“At the casting room, we cast the missing limb or part, using a POP bandage”, Dodo, the ortho-prosthetist explained.
The next process takes place next door of the casting room, the rectification room.
Here, the cast is ‘rectified, modified and controlled’ vis-a-vis the anatomical features of the stomp or limb in mind.
At the point of the rectification, all necessary alignments, adjustments and enhancements are made for effective use of the prosthetic or orthotic device.
It is then followed by thermo-forming, simply to mean, for a layman, the moulding and shaping of the device by heating. The centre’s plant where this takes place is nametagged, Thermoforming, equipped with ovens and suction machines.
“We have an oven and a suction machine. They are used to produce a socket, the point of attaching or coupling other components. To form the socket, the oven heats the material, a plastic, at 170 degrees,” Dodo explained.
The sockets, simply put, are the coupling points of the various components of the artificial device.
The fourth of the production lines does the ‘finishings’ of the device.
‘At the machine room, we have a router machine. It is used in “finishing” or shaping the prosthetic into the desired size and shape. We also have the drilling machine, which is used to drill holes in the devices, for couplings. Machine room
The fifth stage is assemblage. This is the point at which various components of the device are assembled together to give the desired functionality, Dr. Dodo explained.
Interestingly, the centre has a lamination machine, one of the latest technologies in the field, which carries out all the six processes or so almost at once.
‘The laminating technique is advanced technique than thermoforming. It’s another technique of making a prosthesis socket other than thermoforming,’ Dodo said.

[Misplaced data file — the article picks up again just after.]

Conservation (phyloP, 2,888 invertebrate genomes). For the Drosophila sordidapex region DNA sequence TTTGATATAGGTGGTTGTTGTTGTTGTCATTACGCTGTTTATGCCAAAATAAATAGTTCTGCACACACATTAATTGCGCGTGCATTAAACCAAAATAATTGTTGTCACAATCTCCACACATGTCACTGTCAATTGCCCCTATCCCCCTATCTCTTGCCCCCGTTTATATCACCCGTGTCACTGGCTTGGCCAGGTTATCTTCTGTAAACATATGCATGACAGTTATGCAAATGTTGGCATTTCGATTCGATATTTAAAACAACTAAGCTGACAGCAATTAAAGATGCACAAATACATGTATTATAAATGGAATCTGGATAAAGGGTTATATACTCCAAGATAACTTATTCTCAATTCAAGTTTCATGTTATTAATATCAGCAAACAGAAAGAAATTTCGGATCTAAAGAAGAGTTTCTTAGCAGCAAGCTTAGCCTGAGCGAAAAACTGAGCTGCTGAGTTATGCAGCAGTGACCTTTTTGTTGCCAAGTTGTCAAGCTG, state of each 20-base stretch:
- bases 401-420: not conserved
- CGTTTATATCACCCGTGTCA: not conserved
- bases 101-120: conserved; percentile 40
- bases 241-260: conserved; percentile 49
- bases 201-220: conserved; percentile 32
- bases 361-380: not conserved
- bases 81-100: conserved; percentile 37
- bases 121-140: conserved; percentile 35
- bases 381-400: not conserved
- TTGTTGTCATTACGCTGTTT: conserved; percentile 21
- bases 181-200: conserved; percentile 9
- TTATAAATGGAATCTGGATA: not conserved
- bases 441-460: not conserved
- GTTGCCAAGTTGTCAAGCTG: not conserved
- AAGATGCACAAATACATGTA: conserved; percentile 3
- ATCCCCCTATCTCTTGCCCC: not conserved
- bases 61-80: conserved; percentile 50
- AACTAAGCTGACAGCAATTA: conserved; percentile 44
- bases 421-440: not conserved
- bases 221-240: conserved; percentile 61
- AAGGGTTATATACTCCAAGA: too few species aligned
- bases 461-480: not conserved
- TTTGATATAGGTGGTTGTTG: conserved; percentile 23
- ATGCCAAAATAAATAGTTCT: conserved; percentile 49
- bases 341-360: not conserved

The UMTH Physical Rehabilitation Centre also has a wheelchair and crotches customization room, which customizes wheelchairs and crotches according to specific sizes and needs of the user.
When the device is completed, the patient or user, is invited to “give-it-a-try” Gait training, where he or she is trained on how to use it.
‘After the fabrication, we teach them how to use the device. We also offer some treatments to them before using or after using the devices,’ a Gait official at the centre said.
Now in its sixth month of operation, our correspondent has learnt that, the centre has produced at least 200 prosthetic and orthotic devices to users within the North East region.
The CMD, Prof. Ahidjo, speaking to our correspondent, said the centre is ‘a complete turning point in the story of disabled people.
‘We want everyone to know that the centre can give back lost hopes. Those who have been condemned to conditions of begging as a result of disability, can be retransformed at the centre.
‘Many do not know they can walk again, that they can live an almost normal life again and pursue their careers,’ the professor said.
He said the public can do well to refer people with disabilities to the centre in order to get treatment.
Our reporter, Yunusa Bunu’s remarks
‘I have seen real time how lost hopes are restored.
‘I have to, on that note appeal to government authorities, nongovernmental organizations and philanthropists, to sponsor the treatment of the disabled persons who are roaming our streets as beggars. Their situations are not as worse as those I have seen.
‘This is, I think, the best form humanitarian intervention, given that some of the patients are victims of bomb attacks, crossfire operations and road accidents, with few other congenital diseases.’
More photos from the centre